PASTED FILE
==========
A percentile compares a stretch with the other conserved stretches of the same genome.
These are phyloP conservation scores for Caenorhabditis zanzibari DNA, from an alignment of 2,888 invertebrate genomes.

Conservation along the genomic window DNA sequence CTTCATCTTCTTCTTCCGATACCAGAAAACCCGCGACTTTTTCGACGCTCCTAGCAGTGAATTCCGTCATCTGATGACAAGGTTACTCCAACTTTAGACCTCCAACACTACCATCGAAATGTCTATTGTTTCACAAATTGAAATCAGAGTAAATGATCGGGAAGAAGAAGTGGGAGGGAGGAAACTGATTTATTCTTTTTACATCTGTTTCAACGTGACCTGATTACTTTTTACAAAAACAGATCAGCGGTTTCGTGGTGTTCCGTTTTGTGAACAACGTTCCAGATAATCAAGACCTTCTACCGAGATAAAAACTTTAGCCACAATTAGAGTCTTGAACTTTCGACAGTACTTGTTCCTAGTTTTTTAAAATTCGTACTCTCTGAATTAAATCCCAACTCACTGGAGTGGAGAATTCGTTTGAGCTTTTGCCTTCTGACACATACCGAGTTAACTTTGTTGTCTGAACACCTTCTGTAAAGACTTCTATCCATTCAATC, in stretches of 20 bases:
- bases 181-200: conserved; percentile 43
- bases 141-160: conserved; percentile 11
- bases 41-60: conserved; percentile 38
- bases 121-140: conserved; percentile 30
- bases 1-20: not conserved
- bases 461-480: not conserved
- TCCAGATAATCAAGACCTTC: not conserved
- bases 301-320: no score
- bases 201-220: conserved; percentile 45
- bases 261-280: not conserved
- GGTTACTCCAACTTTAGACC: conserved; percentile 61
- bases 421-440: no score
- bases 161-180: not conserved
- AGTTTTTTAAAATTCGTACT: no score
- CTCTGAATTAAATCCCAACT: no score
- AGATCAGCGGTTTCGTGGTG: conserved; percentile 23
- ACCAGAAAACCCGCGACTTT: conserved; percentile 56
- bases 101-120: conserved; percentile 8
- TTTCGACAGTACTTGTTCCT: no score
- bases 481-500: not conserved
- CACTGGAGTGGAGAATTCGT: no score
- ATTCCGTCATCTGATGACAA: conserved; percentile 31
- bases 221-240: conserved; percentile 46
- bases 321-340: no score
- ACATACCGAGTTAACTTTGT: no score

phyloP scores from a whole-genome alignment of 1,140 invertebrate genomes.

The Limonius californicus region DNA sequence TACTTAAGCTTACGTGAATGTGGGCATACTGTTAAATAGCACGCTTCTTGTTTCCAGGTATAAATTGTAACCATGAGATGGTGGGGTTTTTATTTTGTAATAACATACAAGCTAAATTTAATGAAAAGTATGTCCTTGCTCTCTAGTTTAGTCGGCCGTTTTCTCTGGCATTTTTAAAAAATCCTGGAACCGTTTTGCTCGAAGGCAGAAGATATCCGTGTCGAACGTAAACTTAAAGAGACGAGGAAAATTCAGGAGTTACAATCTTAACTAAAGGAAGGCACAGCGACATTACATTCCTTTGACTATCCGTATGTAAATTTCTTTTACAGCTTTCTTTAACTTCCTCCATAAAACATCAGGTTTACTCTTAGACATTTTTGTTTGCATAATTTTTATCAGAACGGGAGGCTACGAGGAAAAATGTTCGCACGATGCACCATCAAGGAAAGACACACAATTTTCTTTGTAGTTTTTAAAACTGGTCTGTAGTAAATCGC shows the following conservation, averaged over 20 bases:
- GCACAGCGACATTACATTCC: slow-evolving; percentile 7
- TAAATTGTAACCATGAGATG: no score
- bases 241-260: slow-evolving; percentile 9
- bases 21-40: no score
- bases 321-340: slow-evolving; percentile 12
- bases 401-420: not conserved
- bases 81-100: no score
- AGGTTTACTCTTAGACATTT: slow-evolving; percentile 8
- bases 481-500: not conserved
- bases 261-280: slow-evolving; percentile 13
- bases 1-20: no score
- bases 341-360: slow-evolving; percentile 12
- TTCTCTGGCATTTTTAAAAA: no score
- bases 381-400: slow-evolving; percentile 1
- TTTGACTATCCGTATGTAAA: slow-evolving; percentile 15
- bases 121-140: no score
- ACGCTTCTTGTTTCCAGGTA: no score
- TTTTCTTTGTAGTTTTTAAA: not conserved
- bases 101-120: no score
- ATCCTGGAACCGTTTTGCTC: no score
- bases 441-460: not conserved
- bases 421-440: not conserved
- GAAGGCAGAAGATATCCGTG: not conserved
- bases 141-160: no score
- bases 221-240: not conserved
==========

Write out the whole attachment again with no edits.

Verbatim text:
A percentile compares a stretch with the other conserved stretches of the same genome.
These are phyloP conservation scores for Caenorhabditis zanzibari DNA, from an alignment of 2,888 invertebrate genomes.

Conservation along the genomic window DNA sequence CTTCATCTTCTTCTTCCGATACCAGAAAACCCGCGACTTTTTCGACGCTCCTAGCAGTGAATTCCGTCATCTGATGACAAGGTTACTCCAACTTTAGACCTCCAACACTACCATCGAAATGTCTATTGTTTCACAAATTGAAATCAGAGTAAATGATCGGGAAGAAGAAGTGGGAGGGAGGAAACTGATTTATTCTTTTTACATCTGTTTCAACGTGACCTGATTACTTTTTACAAAAACAGATCAGCGGTTTCGTGGTGTTCCGTTTTGTGAACAACGTTCCAGATAATCAAGACCTTCTACCGAGATAAAAACTTTAGCCACAATTAGAGTCTTGAACTTTCGACAGTACTTGTTCCTAGTTTTTTAAAATTCGTACTCTCTGAATTAAATCCCAACTCACTGGAGTGGAGAATTCGTTTGAGCTTTTGCCTTCTGACACATACCGAGTTAACTTTGTTGTCTGAACACCTTCTGTAAAGACTTCTATCCATTCAATC, in stretches of 20 bases:
- bases 181-200: conserved; percentile 43
- bases 141-160: conserved; percentile 11
- bases 41-60: conserved; percentile 38
- bases 121-140: conserved; percentile 30
- bases 1-20: not conserved
- bases 461-480: not conserved
- TCCAGATAATCAAGACCTTC: not conserved
- bases 301-320: no score
- bases 201-220: conserved; percentile 45
- bases 261-280: not conserved
- GGTTACTCCAACTTTAGACC: conserved; percentile 61
- bases 421-440: no score
- bases 161-180: not conserved
- AGTTTTTTAAAATTCGTACT: no score
- CTCTGAATTAAATCCCAACT: no score
- AGATCAGCGGTTTCGTGGTG: conserved; percentile 23
- ACCAGAAAACCCGCGACTTT: conserved; percentile 56
- bases 101-120: conserved; percentile 8
- TTTCGACAGTACTTGTTCCT: no score
- bases 481-500: not conserved
- CACTGGAGTGGAGAATTCGT: no score
- ATTCCGTCATCTGATGACAA: conserved; percentile 31
- bases 221-240: conserved; percentile 46
- bases 321-340: no score
- ACATACCGAGTTAACTTTGT: no score

phyloP scores from a whole-genome alignment of 1,140 invertebrate genomes.

The Limonius californicus region DNA sequence TACTTAAGCTTACGTGAATGTGGGCATACTGTTAAATAGCACGCTTCTTGTTTCCAGGTATAAATTGTAACCATGAGATGGTGGGGTTTTTATTTTGTAATAACATACAAGCTAAATTTAATGAAAAGTATGTCCTTGCTCTCTAGTTTAGTCGGCCGTTTTCTCTGGCATTTTTAAAAAATCCTGGAACCGTTTTGCTCGAAGGCAGAAGATATCCGTGTCGAACGTAAACTTAAAGAGACGAGGAAAATTCAGGAGTTACAATCTTAACTAAAGGAAGGCACAGCGACATTACATTCCTTTGACTATCCGTATGTAAATTTCTTTTACAGCTTTCTTTAACTTCCTCCATAAAACATCAGGTTTACTCTTAGACATTTTTGTTTGCATAATTTTTATCAGAACGGGAGGCTACGAGGAAAAATGTTCGCACGATGCACCATCAAGGAAAGACACACAATTTTCTTTGTAGTTTTTAAAACTGGTCTGTAGTAAATCGC shows the following conservation, averaged over 20 bases:
- GCACAGCGACATTACATTCC: slow-evolving; percentile 7
- TAAATTGTAACCATGAGATG: no score
- bases 241-260: slow-evolving; percentile 9
- bases 21-40: no score
- bases 321-340: slow-evolving; percentile 12
- bases 401-420: not conserved
- bases 81-100: no score
- AGGTTTACTCTTAGACATTT: slow-evolving; percentile 8
- bases 481-500: not conserved
- bases 261-280: slow-evolving; percentile 13
- bases 1-20: no score
- bases 341-360: slow-evolving; percentile 12
- TTCTCTGGCATTTTTAAAAA: no score
- bases 381-400: slow-evolving; percentile 1
- TTTGACTATCCGTATGTAAA: slow-evolving; percentile 15
- bases 121-140: no score
- ACGCTTCTTGTTTCCAGGTA: no score
- TTTTCTTTGTAGTTTTTAAA: not conserved
- bases 101-120: no score
- ATCCTGGAACCGTTTTGCTC: no score
- bases 441-460: not conserved
- bases 421-440: not conserved
- GAAGGCAGAAGATATCCGTG: not conserved
- bases 141-160: no score
- bases 221-240: not conserved